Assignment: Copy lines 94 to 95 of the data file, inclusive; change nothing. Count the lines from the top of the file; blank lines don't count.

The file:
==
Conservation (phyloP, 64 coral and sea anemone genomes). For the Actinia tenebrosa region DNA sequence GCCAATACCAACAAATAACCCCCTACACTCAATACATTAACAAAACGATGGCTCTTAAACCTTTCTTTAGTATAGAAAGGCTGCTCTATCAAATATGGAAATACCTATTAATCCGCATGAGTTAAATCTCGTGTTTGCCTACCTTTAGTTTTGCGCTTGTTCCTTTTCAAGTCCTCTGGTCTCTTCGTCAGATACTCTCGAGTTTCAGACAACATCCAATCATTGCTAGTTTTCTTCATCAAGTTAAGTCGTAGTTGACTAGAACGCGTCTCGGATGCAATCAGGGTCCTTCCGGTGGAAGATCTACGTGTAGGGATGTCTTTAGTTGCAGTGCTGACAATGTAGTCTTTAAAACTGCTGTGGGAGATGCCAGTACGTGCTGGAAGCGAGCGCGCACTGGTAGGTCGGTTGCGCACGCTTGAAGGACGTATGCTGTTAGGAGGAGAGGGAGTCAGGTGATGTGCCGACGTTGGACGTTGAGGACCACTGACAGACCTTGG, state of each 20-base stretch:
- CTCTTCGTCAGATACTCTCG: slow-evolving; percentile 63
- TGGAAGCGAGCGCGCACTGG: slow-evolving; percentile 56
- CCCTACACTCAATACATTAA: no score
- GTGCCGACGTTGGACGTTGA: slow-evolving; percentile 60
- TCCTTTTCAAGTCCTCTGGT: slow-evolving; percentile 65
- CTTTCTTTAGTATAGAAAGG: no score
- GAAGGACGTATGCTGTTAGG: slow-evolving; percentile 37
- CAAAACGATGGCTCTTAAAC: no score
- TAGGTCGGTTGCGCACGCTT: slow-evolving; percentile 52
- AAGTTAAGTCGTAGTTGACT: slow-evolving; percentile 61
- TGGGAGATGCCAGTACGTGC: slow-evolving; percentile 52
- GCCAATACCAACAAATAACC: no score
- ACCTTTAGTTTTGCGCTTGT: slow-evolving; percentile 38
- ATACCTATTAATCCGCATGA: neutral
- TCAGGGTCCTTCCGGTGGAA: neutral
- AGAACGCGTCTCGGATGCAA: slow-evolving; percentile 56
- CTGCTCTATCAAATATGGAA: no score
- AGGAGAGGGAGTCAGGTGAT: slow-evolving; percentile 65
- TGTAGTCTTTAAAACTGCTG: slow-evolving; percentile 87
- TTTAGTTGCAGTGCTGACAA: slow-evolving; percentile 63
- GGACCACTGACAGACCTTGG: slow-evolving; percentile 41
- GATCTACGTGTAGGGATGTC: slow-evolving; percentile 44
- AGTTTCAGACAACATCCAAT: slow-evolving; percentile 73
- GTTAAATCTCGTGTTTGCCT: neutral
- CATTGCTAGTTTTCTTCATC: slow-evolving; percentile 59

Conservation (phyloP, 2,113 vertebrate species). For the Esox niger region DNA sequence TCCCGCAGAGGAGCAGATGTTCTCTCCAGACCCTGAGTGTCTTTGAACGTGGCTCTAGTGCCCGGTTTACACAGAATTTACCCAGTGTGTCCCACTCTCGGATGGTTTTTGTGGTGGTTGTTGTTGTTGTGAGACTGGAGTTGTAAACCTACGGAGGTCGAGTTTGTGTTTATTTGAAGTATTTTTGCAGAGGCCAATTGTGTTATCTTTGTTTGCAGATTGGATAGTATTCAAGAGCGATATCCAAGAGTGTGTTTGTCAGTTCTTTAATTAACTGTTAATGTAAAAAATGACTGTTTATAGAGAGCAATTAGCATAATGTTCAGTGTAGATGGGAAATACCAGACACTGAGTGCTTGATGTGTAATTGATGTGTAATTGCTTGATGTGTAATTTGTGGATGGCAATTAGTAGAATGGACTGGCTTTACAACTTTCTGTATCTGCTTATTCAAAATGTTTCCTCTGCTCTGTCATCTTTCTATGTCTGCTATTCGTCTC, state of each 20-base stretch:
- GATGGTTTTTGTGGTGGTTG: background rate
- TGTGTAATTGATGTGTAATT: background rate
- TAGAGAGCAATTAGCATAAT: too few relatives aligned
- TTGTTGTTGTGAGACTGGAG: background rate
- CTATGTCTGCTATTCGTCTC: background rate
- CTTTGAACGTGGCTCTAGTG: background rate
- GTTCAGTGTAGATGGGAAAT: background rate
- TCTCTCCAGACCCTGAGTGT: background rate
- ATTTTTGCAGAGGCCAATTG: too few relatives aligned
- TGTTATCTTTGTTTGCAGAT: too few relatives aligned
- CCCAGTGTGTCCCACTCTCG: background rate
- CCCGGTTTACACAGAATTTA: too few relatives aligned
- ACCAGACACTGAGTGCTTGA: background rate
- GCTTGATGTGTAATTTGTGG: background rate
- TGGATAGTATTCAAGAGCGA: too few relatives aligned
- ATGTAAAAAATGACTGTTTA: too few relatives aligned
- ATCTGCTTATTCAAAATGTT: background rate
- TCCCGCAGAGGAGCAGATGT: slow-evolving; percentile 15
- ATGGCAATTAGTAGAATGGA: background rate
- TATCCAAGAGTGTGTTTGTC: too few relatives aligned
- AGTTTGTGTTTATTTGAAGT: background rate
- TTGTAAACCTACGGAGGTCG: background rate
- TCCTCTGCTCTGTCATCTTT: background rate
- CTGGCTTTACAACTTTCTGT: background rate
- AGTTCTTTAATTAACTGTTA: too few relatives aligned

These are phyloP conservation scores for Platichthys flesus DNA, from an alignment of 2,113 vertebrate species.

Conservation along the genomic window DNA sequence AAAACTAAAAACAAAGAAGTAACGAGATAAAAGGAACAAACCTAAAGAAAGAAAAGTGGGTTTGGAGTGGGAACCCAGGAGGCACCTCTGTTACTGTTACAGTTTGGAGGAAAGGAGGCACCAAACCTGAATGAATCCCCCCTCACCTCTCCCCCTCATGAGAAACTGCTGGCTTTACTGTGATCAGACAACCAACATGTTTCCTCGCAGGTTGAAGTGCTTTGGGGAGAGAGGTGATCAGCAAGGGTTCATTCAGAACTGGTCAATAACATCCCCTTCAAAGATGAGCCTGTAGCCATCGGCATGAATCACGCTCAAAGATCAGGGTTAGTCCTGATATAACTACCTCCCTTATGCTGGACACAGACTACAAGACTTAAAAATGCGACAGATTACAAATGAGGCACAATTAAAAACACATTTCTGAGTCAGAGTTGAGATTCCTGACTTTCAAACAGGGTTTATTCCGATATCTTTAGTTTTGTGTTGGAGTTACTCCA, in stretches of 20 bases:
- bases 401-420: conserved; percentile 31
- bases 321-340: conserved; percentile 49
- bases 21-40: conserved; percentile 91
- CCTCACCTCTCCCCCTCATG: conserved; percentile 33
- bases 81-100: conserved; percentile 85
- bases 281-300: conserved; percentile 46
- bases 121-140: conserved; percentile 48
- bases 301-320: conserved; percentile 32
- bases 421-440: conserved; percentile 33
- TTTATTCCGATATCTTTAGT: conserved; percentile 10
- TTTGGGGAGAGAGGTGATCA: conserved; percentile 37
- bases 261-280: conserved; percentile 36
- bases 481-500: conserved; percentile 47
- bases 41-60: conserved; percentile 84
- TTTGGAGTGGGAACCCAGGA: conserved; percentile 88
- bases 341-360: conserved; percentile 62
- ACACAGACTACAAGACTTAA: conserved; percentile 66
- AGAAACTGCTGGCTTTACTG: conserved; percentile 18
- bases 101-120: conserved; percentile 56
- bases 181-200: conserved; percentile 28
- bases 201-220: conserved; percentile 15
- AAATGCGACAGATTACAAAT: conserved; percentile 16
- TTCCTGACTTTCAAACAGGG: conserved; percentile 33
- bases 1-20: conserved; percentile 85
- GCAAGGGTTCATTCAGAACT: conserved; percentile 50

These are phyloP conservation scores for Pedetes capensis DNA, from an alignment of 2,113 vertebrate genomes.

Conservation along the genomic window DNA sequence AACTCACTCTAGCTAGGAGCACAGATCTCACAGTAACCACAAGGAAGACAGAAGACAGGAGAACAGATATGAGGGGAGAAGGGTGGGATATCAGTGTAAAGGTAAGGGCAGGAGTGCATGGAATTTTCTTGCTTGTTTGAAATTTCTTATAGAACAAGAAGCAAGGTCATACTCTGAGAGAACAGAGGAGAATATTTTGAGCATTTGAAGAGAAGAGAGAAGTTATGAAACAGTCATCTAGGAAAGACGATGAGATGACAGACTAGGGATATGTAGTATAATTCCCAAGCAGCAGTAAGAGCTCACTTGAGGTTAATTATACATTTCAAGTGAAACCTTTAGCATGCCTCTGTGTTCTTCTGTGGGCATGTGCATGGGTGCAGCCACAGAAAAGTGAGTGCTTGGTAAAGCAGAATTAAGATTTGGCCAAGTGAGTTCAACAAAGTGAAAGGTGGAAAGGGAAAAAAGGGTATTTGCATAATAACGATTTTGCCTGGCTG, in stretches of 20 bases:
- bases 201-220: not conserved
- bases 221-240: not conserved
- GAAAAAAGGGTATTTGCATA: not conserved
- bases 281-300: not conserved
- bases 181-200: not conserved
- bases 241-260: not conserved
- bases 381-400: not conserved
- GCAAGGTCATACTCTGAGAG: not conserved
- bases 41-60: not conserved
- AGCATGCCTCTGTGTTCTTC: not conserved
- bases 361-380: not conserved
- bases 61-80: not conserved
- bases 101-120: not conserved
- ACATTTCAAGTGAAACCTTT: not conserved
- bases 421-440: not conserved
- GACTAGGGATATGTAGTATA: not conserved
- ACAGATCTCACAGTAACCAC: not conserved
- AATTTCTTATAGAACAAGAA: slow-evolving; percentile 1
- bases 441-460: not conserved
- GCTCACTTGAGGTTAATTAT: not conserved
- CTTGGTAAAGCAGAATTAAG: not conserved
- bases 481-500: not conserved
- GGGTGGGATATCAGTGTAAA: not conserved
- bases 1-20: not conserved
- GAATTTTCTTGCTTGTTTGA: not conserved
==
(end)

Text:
- bases 101-120: not conserved
- ACATTTCAAGTGAAACCTTT: not conserved